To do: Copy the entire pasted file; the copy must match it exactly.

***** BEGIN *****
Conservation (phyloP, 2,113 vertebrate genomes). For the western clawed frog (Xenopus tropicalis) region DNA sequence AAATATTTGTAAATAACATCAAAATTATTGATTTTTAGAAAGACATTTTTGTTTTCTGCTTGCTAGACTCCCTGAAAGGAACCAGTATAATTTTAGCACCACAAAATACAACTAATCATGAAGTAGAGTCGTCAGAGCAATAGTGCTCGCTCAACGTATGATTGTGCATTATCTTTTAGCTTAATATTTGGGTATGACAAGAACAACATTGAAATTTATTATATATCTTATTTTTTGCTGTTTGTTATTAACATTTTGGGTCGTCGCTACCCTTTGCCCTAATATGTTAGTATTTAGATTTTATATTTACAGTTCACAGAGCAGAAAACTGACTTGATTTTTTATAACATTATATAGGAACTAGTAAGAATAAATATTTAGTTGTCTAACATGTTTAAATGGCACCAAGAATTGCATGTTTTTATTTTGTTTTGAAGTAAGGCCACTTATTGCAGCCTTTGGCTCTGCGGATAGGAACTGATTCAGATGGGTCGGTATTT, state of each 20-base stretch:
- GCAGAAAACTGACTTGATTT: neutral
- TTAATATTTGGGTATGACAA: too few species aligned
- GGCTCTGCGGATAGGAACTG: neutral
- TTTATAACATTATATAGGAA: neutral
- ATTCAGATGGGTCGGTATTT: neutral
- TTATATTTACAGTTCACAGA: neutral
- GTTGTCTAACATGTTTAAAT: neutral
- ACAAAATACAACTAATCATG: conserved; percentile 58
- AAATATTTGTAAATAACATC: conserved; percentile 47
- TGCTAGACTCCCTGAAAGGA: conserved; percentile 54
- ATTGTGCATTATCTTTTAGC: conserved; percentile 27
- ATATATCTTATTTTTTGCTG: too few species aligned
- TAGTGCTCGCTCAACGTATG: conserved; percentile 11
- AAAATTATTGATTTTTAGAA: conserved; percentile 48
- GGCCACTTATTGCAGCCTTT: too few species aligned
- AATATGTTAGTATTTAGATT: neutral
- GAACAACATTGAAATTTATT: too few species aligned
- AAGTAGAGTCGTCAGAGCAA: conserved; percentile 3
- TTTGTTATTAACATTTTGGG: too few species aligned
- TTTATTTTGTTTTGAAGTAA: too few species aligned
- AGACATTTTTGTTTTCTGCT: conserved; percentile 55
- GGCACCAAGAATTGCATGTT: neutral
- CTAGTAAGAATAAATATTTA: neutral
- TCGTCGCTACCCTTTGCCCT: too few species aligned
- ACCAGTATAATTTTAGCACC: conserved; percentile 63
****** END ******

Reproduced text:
Conservation (phyloP, 2,113 vertebrate genomes). For the western clawed frog (Xenopus tropicalis) region DNA sequence AAATATTTGTAAATAACATCAAAATTATTGATTTTTAGAAAGACATTTTTGTTTTCTGCTTGCTAGACTCCCTGAAAGGAACCAGTATAATTTTAGCACCACAAAATACAACTAATCATGAAGTAGAGTCGTCAGAGCAATAGTGCTCGCTCAACGTATGATTGTGCATTATCTTTTAGCTTAATATTTGGGTATGACAAGAACAACATTGAAATTTATTATATATCTTATTTTTTGCTGTTTGTTATTAACATTTTGGGTCGTCGCTACCCTTTGCCCTAATATGTTAGTATTTAGATTTTATATTTACAGTTCACAGAGCAGAAAACTGACTTGATTTTTTATAACATTATATAGGAACTAGTAAGAATAAATATTTAGTTGTCTAACATGTTTAAATGGCACCAAGAATTGCATGTTTTTATTTTGTTTTGAAGTAAGGCCACTTATTGCAGCCTTTGGCTCTGCGGATAGGAACTGATTCAGATGGGTCGGTATTT, state of each 20-base stretch:
- GCAGAAAACTGACTTGATTT: neutral
- TTAATATTTGGGTATGACAA: too few species aligned
- GGCTCTGCGGATAGGAACTG: neutral
- TTTATAACATTATATAGGAA: neutral
- ATTCAGATGGGTCGGTATTT: neutral
- TTATATTTACAGTTCACAGA: neutral
- GTTGTCTAACATGTTTAAAT: neutral
- ACAAAATACAACTAATCATG: conserved; percentile 58
- AAATATTTGTAAATAACATC: conserved; percentile 47
- TGCTAGACTCCCTGAAAGGA: conserved; percentile 54
- ATTGTGCATTATCTTTTAGC: conserved; percentile 27
- ATATATCTTATTTTTTGCTG: too few species aligned
- TAGTGCTCGCTCAACGTATG: conserved; percentile 11
- AAAATTATTGATTTTTAGAA: conserved; percentile 48
- GGCCACTTATTGCAGCCTTT: too few species aligned
- AATATGTTAGTATTTAGATT: neutral
- GAACAACATTGAAATTTATT: too few species aligned
- AAGTAGAGTCGTCAGAGCAA: conserved; percentile 3
- TTTGTTATTAACATTTTGGG: too few species aligned
- TTTATTTTGTTTTGAAGTAA: too few species aligned
- AGACATTTTTGTTTTCTGCT: conserved; percentile 55
- GGCACCAAGAATTGCATGTT: neutral
- CTAGTAAGAATAAATATTTA: neutral
- TCGTCGCTACCCTTTGCCCT: too few species aligned
- ACCAGTATAATTTTAGCACC: conserved; percentile 63